Seven truckloads of supplies and materials required to construct a 380-foottall industrial wind turbine in Union Beach are awaiting transportation permits to be delivered to the borough.
In order to deliver the supplies to its Union Beach headquarters, the Bayshore Regional Sewerage Authority (BRSA) has applied for a transportation permit from the borough.
“We need to get a transportation permit from Union Beach. There’s a county permit as well, but that won’t be issued until Union Beach issues their permit,” BRSA Executive Director Robert Fischer said Sept. 14.
Fisher said he expects Union Beach will approve the transport of the turbine components.
“Once that permit has been issued, we submit that permit to the county and the county approves the complete package.”
He said he hopes to obtain the borough’s permit by the end of September.
“The contractor has had to evaluate any bridges along the route that the county or the town has asked them to evaluate,” Fischer said.
“That’s been done by a professional engineering firm and the evaluation is submitted along with the transportation permit.”
He said permits from the New Jersey Department of Transportation have already been issued, but would have to be reapplied for since they have since expired.
The wind turbine would be transported to Union Beach by seven trucks. The tower itself would be divided into three sections among three trucks, three trucks would each carry one of the turbine’s 118-foot blades and one truck would transport the turbine’s nacelle—its generator and hub.
“The route is to be determined by the contractor,” Fischer said.
“Once it gets into this area, it will come down Route 36, Union Avenue, Florence Avenue and Ninth Street.”
Fischer said the axle load of the tower would weigh approximately 8.75 tons, the blades would weigh 9 tons, and the nacelle would weigh 11.5 tons.
He said a typical roadway design accounts for approximately 16 tons per axle load.
“In comparison, a typical loaded concrete truck is a 24,000 to 28,000 pound [12 to 14 tons] axle load,” Fischer said in a Sept. 16 email.
“The nacelle is similar, yet actually has a lighter axle weight load than a concrete truck.”
Despite the authority’s intent to deliver the turbine to Union Beach, its construction is still being challenged in state court.
In December 2010, the Union Beach Planning Board denied BRSA’s application to consolidate the adjacent JCP&L lot, claiming that the two properties are in different zones. The authority required possession of the plot because the turbine’s blades would extend over the property lines.
When BRSAfiled suit, a Superior Court judge barred the borough from “enforcing or taking any action under its ordinance regarding the permitting, installations, construction or prohibition of the project.”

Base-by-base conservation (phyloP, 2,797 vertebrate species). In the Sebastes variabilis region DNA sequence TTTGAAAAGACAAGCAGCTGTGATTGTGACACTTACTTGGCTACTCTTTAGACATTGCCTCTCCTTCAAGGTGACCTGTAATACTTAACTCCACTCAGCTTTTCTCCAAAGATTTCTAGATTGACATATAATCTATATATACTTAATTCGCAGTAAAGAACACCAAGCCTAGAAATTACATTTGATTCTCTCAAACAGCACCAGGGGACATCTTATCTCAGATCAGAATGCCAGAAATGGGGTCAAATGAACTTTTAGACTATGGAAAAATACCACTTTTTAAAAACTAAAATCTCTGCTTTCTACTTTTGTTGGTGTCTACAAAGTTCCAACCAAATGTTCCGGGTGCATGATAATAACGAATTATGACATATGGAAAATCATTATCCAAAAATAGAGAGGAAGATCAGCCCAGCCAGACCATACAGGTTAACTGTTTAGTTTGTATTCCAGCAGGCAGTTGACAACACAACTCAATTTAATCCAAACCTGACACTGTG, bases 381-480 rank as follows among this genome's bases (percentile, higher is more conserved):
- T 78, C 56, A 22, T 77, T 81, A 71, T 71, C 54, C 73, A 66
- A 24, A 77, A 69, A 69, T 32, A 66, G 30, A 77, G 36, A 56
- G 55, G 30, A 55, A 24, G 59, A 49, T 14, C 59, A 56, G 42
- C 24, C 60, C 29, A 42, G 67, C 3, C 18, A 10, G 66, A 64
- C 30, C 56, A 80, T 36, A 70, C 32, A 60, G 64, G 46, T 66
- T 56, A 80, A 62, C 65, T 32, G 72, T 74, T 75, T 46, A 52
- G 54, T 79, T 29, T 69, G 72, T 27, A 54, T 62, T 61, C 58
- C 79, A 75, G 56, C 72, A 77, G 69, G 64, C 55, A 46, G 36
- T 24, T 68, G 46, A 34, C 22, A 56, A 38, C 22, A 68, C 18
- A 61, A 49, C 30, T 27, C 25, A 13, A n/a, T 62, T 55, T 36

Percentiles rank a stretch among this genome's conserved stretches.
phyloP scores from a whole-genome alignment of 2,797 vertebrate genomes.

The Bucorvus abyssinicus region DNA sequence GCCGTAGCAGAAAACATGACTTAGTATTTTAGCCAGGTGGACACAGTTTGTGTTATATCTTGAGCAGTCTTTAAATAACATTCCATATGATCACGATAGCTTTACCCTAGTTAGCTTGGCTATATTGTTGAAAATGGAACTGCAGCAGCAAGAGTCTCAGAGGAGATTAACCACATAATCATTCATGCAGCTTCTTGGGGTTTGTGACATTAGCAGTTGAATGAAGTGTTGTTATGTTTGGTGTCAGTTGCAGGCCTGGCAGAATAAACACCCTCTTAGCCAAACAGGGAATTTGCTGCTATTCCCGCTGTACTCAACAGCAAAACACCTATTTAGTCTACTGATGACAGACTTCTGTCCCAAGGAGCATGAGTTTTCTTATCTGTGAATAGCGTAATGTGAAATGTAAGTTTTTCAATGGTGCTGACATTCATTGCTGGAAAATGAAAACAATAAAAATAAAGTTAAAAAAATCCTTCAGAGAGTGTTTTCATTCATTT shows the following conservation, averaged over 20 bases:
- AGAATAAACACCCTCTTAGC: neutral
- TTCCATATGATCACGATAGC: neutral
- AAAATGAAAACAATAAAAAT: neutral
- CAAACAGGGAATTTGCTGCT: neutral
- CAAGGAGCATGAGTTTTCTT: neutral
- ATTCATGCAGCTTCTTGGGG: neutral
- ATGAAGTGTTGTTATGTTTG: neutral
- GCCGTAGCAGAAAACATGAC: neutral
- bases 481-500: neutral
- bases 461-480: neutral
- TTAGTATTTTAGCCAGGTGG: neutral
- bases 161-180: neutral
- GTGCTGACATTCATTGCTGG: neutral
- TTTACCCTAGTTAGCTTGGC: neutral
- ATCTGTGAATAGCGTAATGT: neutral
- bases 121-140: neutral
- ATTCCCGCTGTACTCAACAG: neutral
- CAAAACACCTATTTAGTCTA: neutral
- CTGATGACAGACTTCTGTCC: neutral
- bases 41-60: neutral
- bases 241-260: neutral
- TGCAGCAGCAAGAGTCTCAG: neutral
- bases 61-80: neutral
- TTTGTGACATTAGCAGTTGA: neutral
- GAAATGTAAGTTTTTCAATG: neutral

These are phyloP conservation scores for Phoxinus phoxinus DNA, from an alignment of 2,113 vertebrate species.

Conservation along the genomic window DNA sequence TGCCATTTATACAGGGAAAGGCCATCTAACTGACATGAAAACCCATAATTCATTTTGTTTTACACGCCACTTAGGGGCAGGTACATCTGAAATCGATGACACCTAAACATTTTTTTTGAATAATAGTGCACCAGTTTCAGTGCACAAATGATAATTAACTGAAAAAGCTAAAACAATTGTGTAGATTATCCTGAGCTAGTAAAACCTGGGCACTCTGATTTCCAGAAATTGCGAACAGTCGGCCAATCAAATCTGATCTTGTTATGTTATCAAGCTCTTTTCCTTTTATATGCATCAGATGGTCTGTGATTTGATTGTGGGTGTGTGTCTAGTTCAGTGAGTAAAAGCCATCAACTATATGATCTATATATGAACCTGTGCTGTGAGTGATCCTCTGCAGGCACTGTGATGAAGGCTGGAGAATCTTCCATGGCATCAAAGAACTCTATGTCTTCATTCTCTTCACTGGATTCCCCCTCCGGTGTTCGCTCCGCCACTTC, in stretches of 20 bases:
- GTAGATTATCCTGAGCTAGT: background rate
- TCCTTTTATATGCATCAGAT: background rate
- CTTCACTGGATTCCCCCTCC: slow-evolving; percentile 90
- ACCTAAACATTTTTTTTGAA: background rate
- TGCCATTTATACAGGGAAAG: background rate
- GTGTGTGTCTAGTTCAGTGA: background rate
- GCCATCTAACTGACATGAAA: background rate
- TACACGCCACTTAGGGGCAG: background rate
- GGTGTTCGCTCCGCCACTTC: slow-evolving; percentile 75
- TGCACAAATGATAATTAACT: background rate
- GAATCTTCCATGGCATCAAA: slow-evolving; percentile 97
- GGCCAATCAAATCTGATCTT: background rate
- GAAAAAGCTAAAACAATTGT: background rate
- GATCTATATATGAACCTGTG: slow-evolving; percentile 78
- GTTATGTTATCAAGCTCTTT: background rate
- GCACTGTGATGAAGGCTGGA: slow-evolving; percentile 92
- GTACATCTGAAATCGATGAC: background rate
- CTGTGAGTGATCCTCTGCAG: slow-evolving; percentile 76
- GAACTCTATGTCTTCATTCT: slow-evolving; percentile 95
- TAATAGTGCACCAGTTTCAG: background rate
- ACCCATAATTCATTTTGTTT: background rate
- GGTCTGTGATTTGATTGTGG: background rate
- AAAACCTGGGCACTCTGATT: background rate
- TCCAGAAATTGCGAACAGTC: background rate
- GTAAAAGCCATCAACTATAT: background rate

OnApril 8, a trial court decided in favor of BRSA, citing the area’s coastal location that would place it under the exclusive jurisdiction of the New Jersey Department of Environmental Protection.
However, on April 21, Superior Court Judge Mary Catherine Cuff granted Union Beach’s application for a stay on the turbine construction, pending an appeal. On May 10, the authority condemned the JCP&L property through a state-issued Coastal Area Facility Review Act (CAFRA) permit and BRSA attorney Louis Granata promptly filed a motion to dismiss the borough’s legal action to block the turbine.
“All issues raised in the appeal have been rendered moot as a result of the authority’s exercise of its powers of eminent domain,” a July 12 letter accompanying the motion to dismiss states.
However, on Aug. 5 a Superior Court judge denied BRSA’s motion to dismiss, upholding the borough’s appeal of the turbine.
In an Aug. 19 letter, Union Beach special counsel Stuart Lieberman said that any work BRSA does on the turbine – including the 262-foot-high foundation that is already in place— would have to be removed if the matter is ultimately decided in favor of the borough.
“By proceeding without all of the necessary approvals, BRSA would not only be putting itself at risk, but it is also putting customers at risk,” the letter states.
“We would respectfully suggest that putting all work on the wind turbine project on hold until the pending appeal is resolved would alleviate the risk,” it continues.
“We’ve been advised by our attorney that we can install it before the issue has been resolved,” Fischer said on Sept. 14.
“However, in all likelihood, the issue’s going to be resolved before this [turbine] is transported anyway.”
The appeals process for the turbine is ongoing.
Lieberman is scheduled to submit a brief on Union Beach’s behalf by Sept. 23, and Granata will file a brief by Oct. 24.
Lieberman’s reply brief is due Nov. 3.
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